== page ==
Our mission is to understand the differential regenerative capacity of mammalian organs so that someday we can confer regenerative ability to any organ in the setting of disease.
To make this possible, we develop tools to perform high-throughput functional genomics directly within a living mouse.
The loss of parenchymal cells in organs such as the heart, brain, and pancreas underlies the lifelong morbidity of numerous diseases including heart attack, stroke, and diabetes. In these organs, parenchymal cell loss begets permanent organ impairment because these tissues have no means of replacing lost cells and restoring organ function. There are no stem cell populations to replace the lost cells and the remaining parenchymal cells permanently exited the cell cycle as part of their differentiation process. A means of restoring proliferative capacity to these differentiated cells could enable these organs to regenerate after injury and provide desperately needed cures for numerous diseases.
Although cellular differentiation and proliferative capacity are typically mutually exclusive, the liver, and its parenchymal hepatocytes, exist as remarkable and informative exceptions. Unlike any other solid organ, the liver can completely regenerate itself after injury. Moreover, this regeneration is driven not by a stem cell population but rather by proliferation of the differentiated hepatocytes. In the uninjured liver, most hepatocytes have exited the cell cycle and execute the liver’s diverse metabolic functions. However, if the liver is ever injured, these cells will immediately re-enter the cell cycle and regenerate the organ in a matter of days. By virtue of this ability to re-enter the cell cycle, hepatocytes are considered to be quiescent rather than permanently arrested. This unique property of hepatocytes demonstrates that cell cycle arrest is not an obligate consequence of differentiation and that organ regeneration is possible without a stem cell population.
Bringing high-throughput functional genomics into the organism
Our ability to understand mammalian physiology and disease has long been limited by the availability of tools for high-throughput genetic dissection within a living organism. Interrogating gene function in living mammals has largely been restricted to single-gene knockout mice, effectively precluding unbiased and comprehensive investigation of physiology and disease. To overcome this technical barrier, we recently established genome-wide CRISPR screening in the mouse liver (Keys and Knouse 2022). Although genome-wide screening in the liver alone can offer novel insights into diverse phenomena, the full potential of high-throughput screening in the organism rests on expending this technology to other organs and CRISPR applications. We are now working to establish efficient and stable transgene delivery and genome-scale CRISPR screening in any cell type of interest in the living mouse. We aspire to bring the experimental tractability once restricted to cell culture throughout the entire animal, enabling unprecedented insight into mammalian physiology and disease.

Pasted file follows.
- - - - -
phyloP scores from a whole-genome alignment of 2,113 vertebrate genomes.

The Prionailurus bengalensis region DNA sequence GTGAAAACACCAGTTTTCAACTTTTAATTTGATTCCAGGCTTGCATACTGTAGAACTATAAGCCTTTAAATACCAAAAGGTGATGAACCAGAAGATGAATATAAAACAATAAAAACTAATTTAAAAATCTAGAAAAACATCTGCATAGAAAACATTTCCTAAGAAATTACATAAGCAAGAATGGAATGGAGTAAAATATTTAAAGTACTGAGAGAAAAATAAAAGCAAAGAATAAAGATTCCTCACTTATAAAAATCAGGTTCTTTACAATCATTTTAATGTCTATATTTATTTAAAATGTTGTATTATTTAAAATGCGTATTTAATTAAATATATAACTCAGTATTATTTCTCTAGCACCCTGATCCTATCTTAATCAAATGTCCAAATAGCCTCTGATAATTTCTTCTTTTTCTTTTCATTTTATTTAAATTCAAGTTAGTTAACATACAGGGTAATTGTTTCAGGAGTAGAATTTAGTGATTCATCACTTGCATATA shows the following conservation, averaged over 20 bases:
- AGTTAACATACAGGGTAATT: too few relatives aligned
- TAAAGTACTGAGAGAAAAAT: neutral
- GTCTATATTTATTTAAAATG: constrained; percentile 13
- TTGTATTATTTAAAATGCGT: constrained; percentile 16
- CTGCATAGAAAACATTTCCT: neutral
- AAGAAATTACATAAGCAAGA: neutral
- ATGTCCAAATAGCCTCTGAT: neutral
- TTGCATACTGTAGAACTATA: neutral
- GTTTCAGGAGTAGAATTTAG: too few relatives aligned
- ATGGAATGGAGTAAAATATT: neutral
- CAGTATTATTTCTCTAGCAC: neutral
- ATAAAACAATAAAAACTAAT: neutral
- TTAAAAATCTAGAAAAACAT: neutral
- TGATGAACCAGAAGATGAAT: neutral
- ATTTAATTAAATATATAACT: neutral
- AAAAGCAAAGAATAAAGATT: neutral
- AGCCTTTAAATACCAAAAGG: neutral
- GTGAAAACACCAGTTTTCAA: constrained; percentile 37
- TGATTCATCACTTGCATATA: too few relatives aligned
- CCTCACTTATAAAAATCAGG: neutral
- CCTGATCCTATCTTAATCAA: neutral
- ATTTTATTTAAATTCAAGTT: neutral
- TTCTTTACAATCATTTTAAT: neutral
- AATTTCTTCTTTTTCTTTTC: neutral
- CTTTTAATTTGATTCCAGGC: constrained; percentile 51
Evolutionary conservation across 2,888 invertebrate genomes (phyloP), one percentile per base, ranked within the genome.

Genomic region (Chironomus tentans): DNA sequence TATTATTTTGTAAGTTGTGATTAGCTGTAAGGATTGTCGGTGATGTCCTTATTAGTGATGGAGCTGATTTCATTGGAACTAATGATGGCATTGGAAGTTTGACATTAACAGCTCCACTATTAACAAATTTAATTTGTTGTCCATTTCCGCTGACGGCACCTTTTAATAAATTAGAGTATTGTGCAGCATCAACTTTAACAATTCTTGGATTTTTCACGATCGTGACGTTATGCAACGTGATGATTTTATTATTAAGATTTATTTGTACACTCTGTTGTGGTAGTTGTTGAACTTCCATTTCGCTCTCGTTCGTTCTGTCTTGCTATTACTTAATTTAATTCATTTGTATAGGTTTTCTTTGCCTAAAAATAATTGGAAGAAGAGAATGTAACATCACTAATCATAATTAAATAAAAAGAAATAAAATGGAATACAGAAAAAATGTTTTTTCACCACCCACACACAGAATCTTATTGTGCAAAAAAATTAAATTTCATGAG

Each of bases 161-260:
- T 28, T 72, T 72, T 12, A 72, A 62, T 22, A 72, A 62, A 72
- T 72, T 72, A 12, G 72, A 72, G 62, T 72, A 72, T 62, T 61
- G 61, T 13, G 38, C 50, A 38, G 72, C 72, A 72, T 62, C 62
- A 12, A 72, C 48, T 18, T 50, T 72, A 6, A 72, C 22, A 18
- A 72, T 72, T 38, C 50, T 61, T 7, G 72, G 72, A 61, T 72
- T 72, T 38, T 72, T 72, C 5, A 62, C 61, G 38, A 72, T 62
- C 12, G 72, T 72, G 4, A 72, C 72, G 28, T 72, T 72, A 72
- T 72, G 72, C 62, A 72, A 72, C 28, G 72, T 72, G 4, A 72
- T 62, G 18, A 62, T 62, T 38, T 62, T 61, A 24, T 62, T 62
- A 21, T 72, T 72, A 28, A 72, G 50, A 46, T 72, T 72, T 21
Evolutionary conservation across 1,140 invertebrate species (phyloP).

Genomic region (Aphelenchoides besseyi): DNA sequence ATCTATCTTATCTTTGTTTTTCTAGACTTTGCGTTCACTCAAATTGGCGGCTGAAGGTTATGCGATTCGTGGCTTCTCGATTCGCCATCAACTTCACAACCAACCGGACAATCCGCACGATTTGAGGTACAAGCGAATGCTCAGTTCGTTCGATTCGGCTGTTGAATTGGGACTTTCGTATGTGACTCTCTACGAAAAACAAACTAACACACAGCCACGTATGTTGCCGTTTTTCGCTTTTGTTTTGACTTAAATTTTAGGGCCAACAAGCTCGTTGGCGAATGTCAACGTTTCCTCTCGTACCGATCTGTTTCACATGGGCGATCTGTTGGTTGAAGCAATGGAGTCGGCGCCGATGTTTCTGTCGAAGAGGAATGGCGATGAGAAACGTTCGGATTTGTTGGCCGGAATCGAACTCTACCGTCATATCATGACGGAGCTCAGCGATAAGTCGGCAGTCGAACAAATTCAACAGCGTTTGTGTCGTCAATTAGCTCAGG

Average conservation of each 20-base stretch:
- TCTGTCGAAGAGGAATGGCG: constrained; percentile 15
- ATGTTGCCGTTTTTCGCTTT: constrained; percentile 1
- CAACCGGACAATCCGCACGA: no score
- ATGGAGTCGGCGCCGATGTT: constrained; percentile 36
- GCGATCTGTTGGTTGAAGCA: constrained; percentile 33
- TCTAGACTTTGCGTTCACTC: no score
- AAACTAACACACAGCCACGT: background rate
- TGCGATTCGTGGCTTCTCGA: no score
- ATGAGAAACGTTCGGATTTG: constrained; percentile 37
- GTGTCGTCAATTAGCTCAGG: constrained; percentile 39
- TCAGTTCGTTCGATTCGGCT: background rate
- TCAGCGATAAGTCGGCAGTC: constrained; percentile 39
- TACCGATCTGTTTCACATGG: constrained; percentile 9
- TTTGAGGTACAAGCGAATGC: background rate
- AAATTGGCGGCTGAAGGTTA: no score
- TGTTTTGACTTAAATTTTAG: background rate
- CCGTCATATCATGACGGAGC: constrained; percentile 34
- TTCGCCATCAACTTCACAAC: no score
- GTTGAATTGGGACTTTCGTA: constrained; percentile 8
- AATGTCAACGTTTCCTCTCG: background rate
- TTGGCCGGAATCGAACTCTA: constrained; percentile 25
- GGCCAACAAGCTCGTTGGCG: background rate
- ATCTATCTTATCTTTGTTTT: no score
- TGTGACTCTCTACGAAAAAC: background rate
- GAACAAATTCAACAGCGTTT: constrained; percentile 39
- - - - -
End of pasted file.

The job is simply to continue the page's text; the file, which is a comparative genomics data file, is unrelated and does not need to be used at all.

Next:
What are the molecular requirements for organ regeneration?
The liver’s remarkable regenerative capacity has at its core a fundamental distinction of cell cycle states: the reversible dormancy that defines quiescent cells as opposed to the permanent cell cycle arrest that defines most other differentiated cell types. Importantly, this critical functional difference between quiescence and permanent arrest lacks a molecular explanation. We are leveraging our genome-wide screening platform to identify the genes required for quiescent hepatocytes to re-enter the cell cycle and regenerate the liver. We are also working to expand our genome-wide screening tools to identify barriers to regeneration in other tissues. By defining the molecular rules governing permissive and restrictive contexts for regeneration, we will bring our goal of unlocking regenerative ability across tissues into the realm of possibility.
How does the organism monitor organ size and function?
Critical for effective regeneration is cell cycle re-entry occurring only when and as long as needed. Although the signaling pathways involved in the initiation and completion of liver regeneration have been identified, it is unclear how these pathways sense liver size or function. We are working to understand how liver size and function are transduced at the molecular level to ensure that regeneration commences and ceases at the proper times. By understanding how the organism monitors organ size and function, we will improve our capacity to modulate organ regeneration for therapeutic purposes.
From regeneration to cancer
The ability of cells to re-enter the cell cycle after prolonged periods of dormancy is true not only for regeneration but also for disseminated cancer cells. The latter can lie dormant in a distant tissue and evade traditional chemotherapies for years before re-entering the cell cycle to form a metastatic tumor. As we uncover the molecular rules governing permissive and restrictive contexts for regeneration, we will leverage this knowledge to identify new therapeutic approaches for these opposing disease states. We aim to identify pathways to unlock regenerative capacity in non-renewing tissues and uncover therapeutic vulnerabilities for dormant cancer cells.